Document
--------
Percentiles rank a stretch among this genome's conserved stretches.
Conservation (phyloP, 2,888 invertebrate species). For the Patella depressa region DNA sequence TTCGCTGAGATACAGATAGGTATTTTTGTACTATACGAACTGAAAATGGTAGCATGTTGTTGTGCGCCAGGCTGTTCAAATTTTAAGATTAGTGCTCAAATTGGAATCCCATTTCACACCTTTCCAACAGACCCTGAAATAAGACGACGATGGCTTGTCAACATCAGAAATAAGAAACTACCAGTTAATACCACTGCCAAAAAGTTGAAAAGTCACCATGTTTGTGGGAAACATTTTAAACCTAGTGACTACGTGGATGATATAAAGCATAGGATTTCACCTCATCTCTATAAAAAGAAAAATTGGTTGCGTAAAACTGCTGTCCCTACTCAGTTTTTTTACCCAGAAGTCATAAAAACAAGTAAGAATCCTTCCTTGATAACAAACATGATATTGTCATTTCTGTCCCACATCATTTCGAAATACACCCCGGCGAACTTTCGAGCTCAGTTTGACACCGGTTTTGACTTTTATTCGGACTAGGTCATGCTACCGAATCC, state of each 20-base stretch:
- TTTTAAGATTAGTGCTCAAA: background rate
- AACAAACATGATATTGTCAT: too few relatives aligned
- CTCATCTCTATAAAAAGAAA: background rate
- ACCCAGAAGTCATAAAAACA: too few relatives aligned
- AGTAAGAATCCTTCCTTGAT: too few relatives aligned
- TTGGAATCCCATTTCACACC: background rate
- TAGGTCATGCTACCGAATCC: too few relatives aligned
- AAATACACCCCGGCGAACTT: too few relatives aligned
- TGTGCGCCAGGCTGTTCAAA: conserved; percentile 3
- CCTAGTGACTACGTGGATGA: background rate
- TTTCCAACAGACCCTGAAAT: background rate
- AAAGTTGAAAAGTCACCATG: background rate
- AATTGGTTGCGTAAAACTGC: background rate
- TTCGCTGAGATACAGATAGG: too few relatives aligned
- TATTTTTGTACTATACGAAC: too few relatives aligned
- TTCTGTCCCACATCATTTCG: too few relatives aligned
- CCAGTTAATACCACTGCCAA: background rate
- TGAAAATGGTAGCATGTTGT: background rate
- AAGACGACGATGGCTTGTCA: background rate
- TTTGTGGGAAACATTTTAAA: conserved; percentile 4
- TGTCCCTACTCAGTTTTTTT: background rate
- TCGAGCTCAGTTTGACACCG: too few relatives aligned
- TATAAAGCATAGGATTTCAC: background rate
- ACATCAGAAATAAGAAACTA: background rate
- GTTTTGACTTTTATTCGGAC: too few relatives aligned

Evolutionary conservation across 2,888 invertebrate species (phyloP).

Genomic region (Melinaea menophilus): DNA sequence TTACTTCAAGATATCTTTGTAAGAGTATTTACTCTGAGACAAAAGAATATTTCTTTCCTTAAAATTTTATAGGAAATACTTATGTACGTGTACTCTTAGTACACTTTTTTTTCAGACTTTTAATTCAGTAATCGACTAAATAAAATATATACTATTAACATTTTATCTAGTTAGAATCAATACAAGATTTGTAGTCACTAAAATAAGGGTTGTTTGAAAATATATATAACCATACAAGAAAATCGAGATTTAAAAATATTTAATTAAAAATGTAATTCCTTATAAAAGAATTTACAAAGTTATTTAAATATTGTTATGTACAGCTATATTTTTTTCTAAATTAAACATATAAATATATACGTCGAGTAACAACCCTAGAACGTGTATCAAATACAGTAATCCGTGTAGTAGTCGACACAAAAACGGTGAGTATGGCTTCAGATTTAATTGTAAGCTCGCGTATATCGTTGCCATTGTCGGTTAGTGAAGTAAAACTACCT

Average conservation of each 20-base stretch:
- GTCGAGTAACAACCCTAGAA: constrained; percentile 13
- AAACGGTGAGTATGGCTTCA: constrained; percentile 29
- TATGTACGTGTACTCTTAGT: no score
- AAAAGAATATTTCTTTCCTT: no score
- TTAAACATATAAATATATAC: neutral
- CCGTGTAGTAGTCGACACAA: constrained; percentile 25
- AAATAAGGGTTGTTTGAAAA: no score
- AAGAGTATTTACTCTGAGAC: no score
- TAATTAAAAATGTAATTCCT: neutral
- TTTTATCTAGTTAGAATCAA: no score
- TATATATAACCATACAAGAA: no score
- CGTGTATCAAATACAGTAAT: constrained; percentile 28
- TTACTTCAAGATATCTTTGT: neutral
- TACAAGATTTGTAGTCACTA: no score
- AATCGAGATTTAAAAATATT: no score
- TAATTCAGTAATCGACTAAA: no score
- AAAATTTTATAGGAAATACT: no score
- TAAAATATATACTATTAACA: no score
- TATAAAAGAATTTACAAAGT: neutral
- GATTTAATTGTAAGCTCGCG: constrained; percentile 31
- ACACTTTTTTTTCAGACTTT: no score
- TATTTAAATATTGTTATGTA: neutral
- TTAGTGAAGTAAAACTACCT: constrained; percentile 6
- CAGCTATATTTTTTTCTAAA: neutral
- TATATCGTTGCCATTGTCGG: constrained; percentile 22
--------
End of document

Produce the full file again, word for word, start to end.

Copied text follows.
Percentiles rank a stretch among this genome's conserved stretches.
Conservation (phyloP, 2,888 invertebrate species). For the Patella depressa region DNA sequence TTCGCTGAGATACAGATAGGTATTTTTGTACTATACGAACTGAAAATGGTAGCATGTTGTTGTGCGCCAGGCTGTTCAAATTTTAAGATTAGTGCTCAAATTGGAATCCCATTTCACACCTTTCCAACAGACCCTGAAATAAGACGACGATGGCTTGTCAACATCAGAAATAAGAAACTACCAGTTAATACCACTGCCAAAAAGTTGAAAAGTCACCATGTTTGTGGGAAACATTTTAAACCTAGTGACTACGTGGATGATATAAAGCATAGGATTTCACCTCATCTCTATAAAAAGAAAAATTGGTTGCGTAAAACTGCTGTCCCTACTCAGTTTTTTTACCCAGAAGTCATAAAAACAAGTAAGAATCCTTCCTTGATAACAAACATGATATTGTCATTTCTGTCCCACATCATTTCGAAATACACCCCGGCGAACTTTCGAGCTCAGTTTGACACCGGTTTTGACTTTTATTCGGACTAGGTCATGCTACCGAATCC, state of each 20-base stretch:
- TTTTAAGATTAGTGCTCAAA: background rate
- AACAAACATGATATTGTCAT: too few relatives aligned
- CTCATCTCTATAAAAAGAAA: background rate
- ACCCAGAAGTCATAAAAACA: too few relatives aligned
- AGTAAGAATCCTTCCTTGAT: too few relatives aligned
- TTGGAATCCCATTTCACACC: background rate
- TAGGTCATGCTACCGAATCC: too few relatives aligned
- AAATACACCCCGGCGAACTT: too few relatives aligned
- TGTGCGCCAGGCTGTTCAAA: conserved; percentile 3
- CCTAGTGACTACGTGGATGA: background rate
- TTTCCAACAGACCCTGAAAT: background rate
- AAAGTTGAAAAGTCACCATG: background rate
- AATTGGTTGCGTAAAACTGC: background rate
- TTCGCTGAGATACAGATAGG: too few relatives aligned
- TATTTTTGTACTATACGAAC: too few relatives aligned
- TTCTGTCCCACATCATTTCG: too few relatives aligned
- CCAGTTAATACCACTGCCAA: background rate
- TGAAAATGGTAGCATGTTGT: background rate
- AAGACGACGATGGCTTGTCA: background rate
- TTTGTGGGAAACATTTTAAA: conserved; percentile 4
- TGTCCCTACTCAGTTTTTTT: background rate
- TCGAGCTCAGTTTGACACCG: too few relatives aligned
- TATAAAGCATAGGATTTCAC: background rate
- ACATCAGAAATAAGAAACTA: background rate
- GTTTTGACTTTTATTCGGAC: too few relatives aligned

Evolutionary conservation across 2,888 invertebrate species (phyloP).

Genomic region (Melinaea menophilus): DNA sequence TTACTTCAAGATATCTTTGTAAGAGTATTTACTCTGAGACAAAAGAATATTTCTTTCCTTAAAATTTTATAGGAAATACTTATGTACGTGTACTCTTAGTACACTTTTTTTTCAGACTTTTAATTCAGTAATCGACTAAATAAAATATATACTATTAACATTTTATCTAGTTAGAATCAATACAAGATTTGTAGTCACTAAAATAAGGGTTGTTTGAAAATATATATAACCATACAAGAAAATCGAGATTTAAAAATATTTAATTAAAAATGTAATTCCTTATAAAAGAATTTACAAAGTTATTTAAATATTGTTATGTACAGCTATATTTTTTTCTAAATTAAACATATAAATATATACGTCGAGTAACAACCCTAGAACGTGTATCAAATACAGTAATCCGTGTAGTAGTCGACACAAAAACGGTGAGTATGGCTTCAGATTTAATTGTAAGCTCGCGTATATCGTTGCCATTGTCGGTTAGTGAAGTAAAACTACCT

Average conservation of each 20-base stretch:
- GTCGAGTAACAACCCTAGAA: constrained; percentile 13
- AAACGGTGAGTATGGCTTCA: constrained; percentile 29
- TATGTACGTGTACTCTTAGT: no score
- AAAAGAATATTTCTTTCCTT: no score
- TTAAACATATAAATATATAC: neutral
- CCGTGTAGTAGTCGACACAA: constrained; percentile 25
- AAATAAGGGTTGTTTGAAAA: no score
- AAGAGTATTTACTCTGAGAC: no score
- TAATTAAAAATGTAATTCCT: neutral
- TTTTATCTAGTTAGAATCAA: no score
- TATATATAACCATACAAGAA: no score
- CGTGTATCAAATACAGTAAT: constrained; percentile 28
- TTACTTCAAGATATCTTTGT: neutral
- TACAAGATTTGTAGTCACTA: no score
- AATCGAGATTTAAAAATATT: no score
- TAATTCAGTAATCGACTAAA: no score
- AAAATTTTATAGGAAATACT: no score
- TAAAATATATACTATTAACA: no score
- TATAAAAGAATTTACAAAGT: neutral
- GATTTAATTGTAAGCTCGCG: constrained; percentile 31
- ACACTTTTTTTTCAGACTTT: no score
- TATTTAAATATTGTTATGTA: neutral
- TTAGTGAAGTAAAACTACCT: constrained; percentile 6
- CAGCTATATTTTTTTCTAAA: neutral
- TATATCGTTGCCATTGTCGG: constrained; percentile 22